Viola, Kansas! I'll sign off immediately on legislation giving such professionals lief to act according to the dictates of their conscience, provided that BEFORE YOU ENTER THE BUILDING, there's clear permanent posting of the services that the medical professionals within, by name, will not provide. No embarrassment or real inconvenience for the patient, for all can see before entering the tent, DR. PATEL DOES NOT PERFORM ABORTIONS, PRENATAL SERVICES FOR UNDERAGE MOTHERS, PROVIDE BIRTH CONTROL PRESCRIPTIONS FOR UNATTENDED MINOR PATIENTS. DR. SWARTZ DOES NOT PROVIDE PRESCRIPTIONS FOR SLEEPING PILLS TO NURSING MOTHERS, etc.

Satisfied? Now we have an implicit contract. Now the patient never has to suspect they're being discriminated against for illegal reasons.

Now patients who have been rejected can litigate against doctors whose conscience varies depending on the age, skin color, ethnicity of the patient.

Think it'll happen?



We'll just have to agree to disagree. You will never convince me that status as a licensed professional binds you to involuntary action whenever asked, and I'll never convince you that the standard of professional conduct does not bind you to services that must be provided without your choosing, but rather binds you to conduct while performing the services you have chosen to provide (even though my Handbook of Professional Practice backs me up).

BTW - The decision as to whether an attorney may discontinue service AFTER being engaged by a client is made by the presiding magistrate, not through civil action or arbitration. The decision as to whether an attorney may discontinue service BEFORE being engaged by a client is made at the sole discretion of the attorney. Look it up if you don't believe me.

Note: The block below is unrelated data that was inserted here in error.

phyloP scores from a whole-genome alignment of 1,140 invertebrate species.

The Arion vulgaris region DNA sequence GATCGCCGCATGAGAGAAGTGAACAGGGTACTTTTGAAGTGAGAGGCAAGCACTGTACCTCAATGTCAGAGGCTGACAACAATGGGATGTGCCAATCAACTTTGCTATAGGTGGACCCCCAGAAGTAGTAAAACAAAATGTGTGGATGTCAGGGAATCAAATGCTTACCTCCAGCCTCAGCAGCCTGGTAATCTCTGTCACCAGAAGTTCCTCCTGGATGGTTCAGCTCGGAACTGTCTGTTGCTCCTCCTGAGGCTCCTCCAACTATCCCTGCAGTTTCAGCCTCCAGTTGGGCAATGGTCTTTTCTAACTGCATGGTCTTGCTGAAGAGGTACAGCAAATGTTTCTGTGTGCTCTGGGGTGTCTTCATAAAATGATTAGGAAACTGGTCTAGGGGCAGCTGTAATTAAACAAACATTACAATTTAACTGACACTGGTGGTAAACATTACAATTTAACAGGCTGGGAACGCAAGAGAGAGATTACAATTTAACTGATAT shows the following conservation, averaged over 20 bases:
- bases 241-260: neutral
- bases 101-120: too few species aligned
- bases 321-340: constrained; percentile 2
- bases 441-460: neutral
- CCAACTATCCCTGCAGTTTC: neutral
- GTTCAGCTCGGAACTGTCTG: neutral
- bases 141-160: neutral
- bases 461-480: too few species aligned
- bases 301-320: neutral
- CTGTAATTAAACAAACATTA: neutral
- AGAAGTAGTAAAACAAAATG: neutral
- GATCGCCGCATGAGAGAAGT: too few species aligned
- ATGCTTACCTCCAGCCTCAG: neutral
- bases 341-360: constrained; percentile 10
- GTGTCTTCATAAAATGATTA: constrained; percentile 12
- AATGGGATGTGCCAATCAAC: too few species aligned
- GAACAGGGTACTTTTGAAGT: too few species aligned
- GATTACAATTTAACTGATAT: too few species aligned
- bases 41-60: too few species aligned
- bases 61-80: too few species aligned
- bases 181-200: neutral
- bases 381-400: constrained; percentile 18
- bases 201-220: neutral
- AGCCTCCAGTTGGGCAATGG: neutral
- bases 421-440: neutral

Pub 17

"professinals" are like "professionals," only shorter

Pub 17

Gary: nonsense. Muslims, Seventh Day Adventists and Jews aren't licensed by the state to provide professinal services. Not only are professors not licensed by the state as professinals, real education is supposed to provide a diversity of viewpoints, not The One Truth dictated by the state.

Marctnts: double nonsense. As you well know professional status as defined by licensure binds you to a higher standard of performance than a non-professional. And whether declining to provide services engenders a judicially preducial situation for the client is determinable by litigation and arbitration, not by the professional acting, as it were, pro se. Pull the other one, it's got bells on.


If pharmacists and medical doctors must do things that are contrary to their personal deeply held beliefs just because it's their job, then the principle should be applied across the board. Muslims will not be allowed to stop working to pray several times a day. Seventh Day Adventists and Jews have to work on Saturdays if required. And, not least, leftist professors have to teach history without a Marxist slant.


Q2D2, what you describe is outrageous. Next time someone tries to prevent you from teaching your children about birth control, you must shoo them off your porch, and continue the discussion.